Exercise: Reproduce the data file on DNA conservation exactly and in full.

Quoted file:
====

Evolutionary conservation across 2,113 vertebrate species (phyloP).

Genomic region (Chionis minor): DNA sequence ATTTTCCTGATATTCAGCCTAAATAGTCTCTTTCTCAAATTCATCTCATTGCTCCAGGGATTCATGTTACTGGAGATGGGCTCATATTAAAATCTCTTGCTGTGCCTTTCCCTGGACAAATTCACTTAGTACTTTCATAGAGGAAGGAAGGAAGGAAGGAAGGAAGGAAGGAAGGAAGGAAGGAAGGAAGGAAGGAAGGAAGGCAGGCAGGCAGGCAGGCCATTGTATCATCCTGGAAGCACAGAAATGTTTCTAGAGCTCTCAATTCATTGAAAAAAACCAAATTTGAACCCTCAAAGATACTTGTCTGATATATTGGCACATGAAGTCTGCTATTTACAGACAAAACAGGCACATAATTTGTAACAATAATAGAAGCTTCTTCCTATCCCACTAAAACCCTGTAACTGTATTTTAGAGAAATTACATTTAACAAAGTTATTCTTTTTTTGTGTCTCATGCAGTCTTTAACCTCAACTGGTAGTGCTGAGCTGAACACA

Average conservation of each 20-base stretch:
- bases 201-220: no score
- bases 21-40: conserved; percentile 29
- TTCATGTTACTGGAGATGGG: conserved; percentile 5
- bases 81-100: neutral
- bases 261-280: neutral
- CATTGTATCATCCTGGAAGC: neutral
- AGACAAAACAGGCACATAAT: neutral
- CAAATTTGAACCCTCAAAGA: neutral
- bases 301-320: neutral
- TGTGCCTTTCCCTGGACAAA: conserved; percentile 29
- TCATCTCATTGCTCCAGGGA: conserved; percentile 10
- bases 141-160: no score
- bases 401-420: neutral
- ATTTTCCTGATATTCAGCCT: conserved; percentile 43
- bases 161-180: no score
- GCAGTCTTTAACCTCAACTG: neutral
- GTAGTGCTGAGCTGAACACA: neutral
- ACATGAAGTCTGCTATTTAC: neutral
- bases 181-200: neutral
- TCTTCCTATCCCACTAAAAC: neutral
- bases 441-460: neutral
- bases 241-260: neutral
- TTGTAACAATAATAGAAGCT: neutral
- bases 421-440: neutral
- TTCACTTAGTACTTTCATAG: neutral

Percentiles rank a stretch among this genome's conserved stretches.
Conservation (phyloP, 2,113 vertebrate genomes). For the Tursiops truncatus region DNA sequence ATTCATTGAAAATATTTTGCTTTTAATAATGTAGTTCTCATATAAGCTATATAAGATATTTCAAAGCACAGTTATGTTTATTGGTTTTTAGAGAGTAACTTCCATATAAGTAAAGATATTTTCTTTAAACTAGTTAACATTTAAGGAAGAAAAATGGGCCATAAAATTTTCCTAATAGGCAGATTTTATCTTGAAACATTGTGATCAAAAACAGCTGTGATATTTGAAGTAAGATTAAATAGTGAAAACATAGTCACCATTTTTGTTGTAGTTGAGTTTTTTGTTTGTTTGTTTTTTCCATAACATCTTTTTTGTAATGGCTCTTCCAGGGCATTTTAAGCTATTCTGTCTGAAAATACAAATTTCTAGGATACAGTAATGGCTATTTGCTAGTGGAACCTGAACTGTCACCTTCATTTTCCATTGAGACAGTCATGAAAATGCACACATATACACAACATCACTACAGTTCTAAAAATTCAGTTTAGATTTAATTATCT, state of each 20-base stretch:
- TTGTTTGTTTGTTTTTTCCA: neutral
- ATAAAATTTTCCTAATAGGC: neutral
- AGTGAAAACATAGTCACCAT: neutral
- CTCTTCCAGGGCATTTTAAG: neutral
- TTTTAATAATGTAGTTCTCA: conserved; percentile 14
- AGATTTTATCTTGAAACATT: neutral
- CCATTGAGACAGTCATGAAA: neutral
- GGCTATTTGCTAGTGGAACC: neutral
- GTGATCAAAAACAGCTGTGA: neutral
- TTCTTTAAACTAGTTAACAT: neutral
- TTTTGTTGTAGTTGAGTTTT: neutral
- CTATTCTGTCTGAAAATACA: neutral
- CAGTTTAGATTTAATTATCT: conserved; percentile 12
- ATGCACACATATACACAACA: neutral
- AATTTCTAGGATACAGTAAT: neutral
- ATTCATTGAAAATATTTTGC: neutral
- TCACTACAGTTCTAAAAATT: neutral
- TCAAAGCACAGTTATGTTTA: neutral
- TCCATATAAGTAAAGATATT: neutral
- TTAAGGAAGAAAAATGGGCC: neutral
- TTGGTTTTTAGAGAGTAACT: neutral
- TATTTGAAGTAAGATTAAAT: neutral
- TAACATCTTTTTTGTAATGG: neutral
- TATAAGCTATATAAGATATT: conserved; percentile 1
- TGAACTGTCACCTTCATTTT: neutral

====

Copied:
Evolutionary conservation across 2,113 vertebrate species (phyloP).

Genomic region (Chionis minor): DNA sequence ATTTTCCTGATATTCAGCCTAAATAGTCTCTTTCTCAAATTCATCTCATTGCTCCAGGGATTCATGTTACTGGAGATGGGCTCATATTAAAATCTCTTGCTGTGCCTTTCCCTGGACAAATTCACTTAGTACTTTCATAGAGGAAGGAAGGAAGGAAGGAAGGAAGGAAGGAAGGAAGGAAGGAAGGAAGGAAGGAAGGAAGGCAGGCAGGCAGGCAGGCCATTGTATCATCCTGGAAGCACAGAAATGTTTCTAGAGCTCTCAATTCATTGAAAAAAACCAAATTTGAACCCTCAAAGATACTTGTCTGATATATTGGCACATGAAGTCTGCTATTTACAGACAAAACAGGCACATAATTTGTAACAATAATAGAAGCTTCTTCCTATCCCACTAAAACCCTGTAACTGTATTTTAGAGAAATTACATTTAACAAAGTTATTCTTTTTTTGTGTCTCATGCAGTCTTTAACCTCAACTGGTAGTGCTGAGCTGAACACA

Average conservation of each 20-base stretch:
- bases 201-220: no score
- bases 21-40: conserved; percentile 29
- TTCATGTTACTGGAGATGGG: conserved; percentile 5
- bases 81-100: neutral
- bases 261-280: neutral
- CATTGTATCATCCTGGAAGC: neutral
- AGACAAAACAGGCACATAAT: neutral
- CAAATTTGAACCCTCAAAGA: neutral
- bases 301-320: neutral
- TGTGCCTTTCCCTGGACAAA: conserved; percentile 29
- TCATCTCATTGCTCCAGGGA: conserved; percentile 10
- bases 141-160: no score
- bases 401-420: neutral
- ATTTTCCTGATATTCAGCCT: conserved; percentile 43
- bases 161-180: no score
- GCAGTCTTTAACCTCAACTG: neutral
- GTAGTGCTGAGCTGAACACA: neutral
- ACATGAAGTCTGCTATTTAC: neutral
- bases 181-200: neutral
- TCTTCCTATCCCACTAAAAC: neutral
- bases 441-460: neutral
- bases 241-260: neutral
- TTGTAACAATAATAGAAGCT: neutral
- bases 421-440: neutral
- TTCACTTAGTACTTTCATAG: neutral

Percentiles rank a stretch among this genome's conserved stretches.
Conservation (phyloP, 2,113 vertebrate genomes). For the Tursiops truncatus region DNA sequence ATTCATTGAAAATATTTTGCTTTTAATAATGTAGTTCTCATATAAGCTATATAAGATATTTCAAAGCACAGTTATGTTTATTGGTTTTTAGAGAGTAACTTCCATATAAGTAAAGATATTTTCTTTAAACTAGTTAACATTTAAGGAAGAAAAATGGGCCATAAAATTTTCCTAATAGGCAGATTTTATCTTGAAACATTGTGATCAAAAACAGCTGTGATATTTGAAGTAAGATTAAATAGTGAAAACATAGTCACCATTTTTGTTGTAGTTGAGTTTTTTGTTTGTTTGTTTTTTCCATAACATCTTTTTTGTAATGGCTCTTCCAGGGCATTTTAAGCTATTCTGTCTGAAAATACAAATTTCTAGGATACAGTAATGGCTATTTGCTAGTGGAACCTGAACTGTCACCTTCATTTTCCATTGAGACAGTCATGAAAATGCACACATATACACAACATCACTACAGTTCTAAAAATTCAGTTTAGATTTAATTATCT, state of each 20-base stretch:
- TTGTTTGTTTGTTTTTTCCA: neutral
- ATAAAATTTTCCTAATAGGC: neutral
- AGTGAAAACATAGTCACCAT: neutral
- CTCTTCCAGGGCATTTTAAG: neutral
- TTTTAATAATGTAGTTCTCA: conserved; percentile 14
- AGATTTTATCTTGAAACATT: neutral
- CCATTGAGACAGTCATGAAA: neutral
- GGCTATTTGCTAGTGGAACC: neutral
- GTGATCAAAAACAGCTGTGA: neutral
- TTCTTTAAACTAGTTAACAT: neutral
- TTTTGTTGTAGTTGAGTTTT: neutral
- CTATTCTGTCTGAAAATACA: neutral
- CAGTTTAGATTTAATTATCT: conserved; percentile 12
- ATGCACACATATACACAACA: neutral
- AATTTCTAGGATACAGTAAT: neutral
- ATTCATTGAAAATATTTTGC: neutral
- TCACTACAGTTCTAAAAATT: neutral
- TCAAAGCACAGTTATGTTTA: neutral
- TCCATATAAGTAAAGATATT: neutral
- TTAAGGAAGAAAAATGGGCC: neutral
- TTGGTTTTTAGAGAGTAACT: neutral
- TATTTGAAGTAAGATTAAAT: neutral
- TAACATCTTTTTTGTAATGG: neutral
- TATAAGCTATATAAGATATT: conserved; percentile 1
- TGAACTGTCACCTTCATTTT: neutral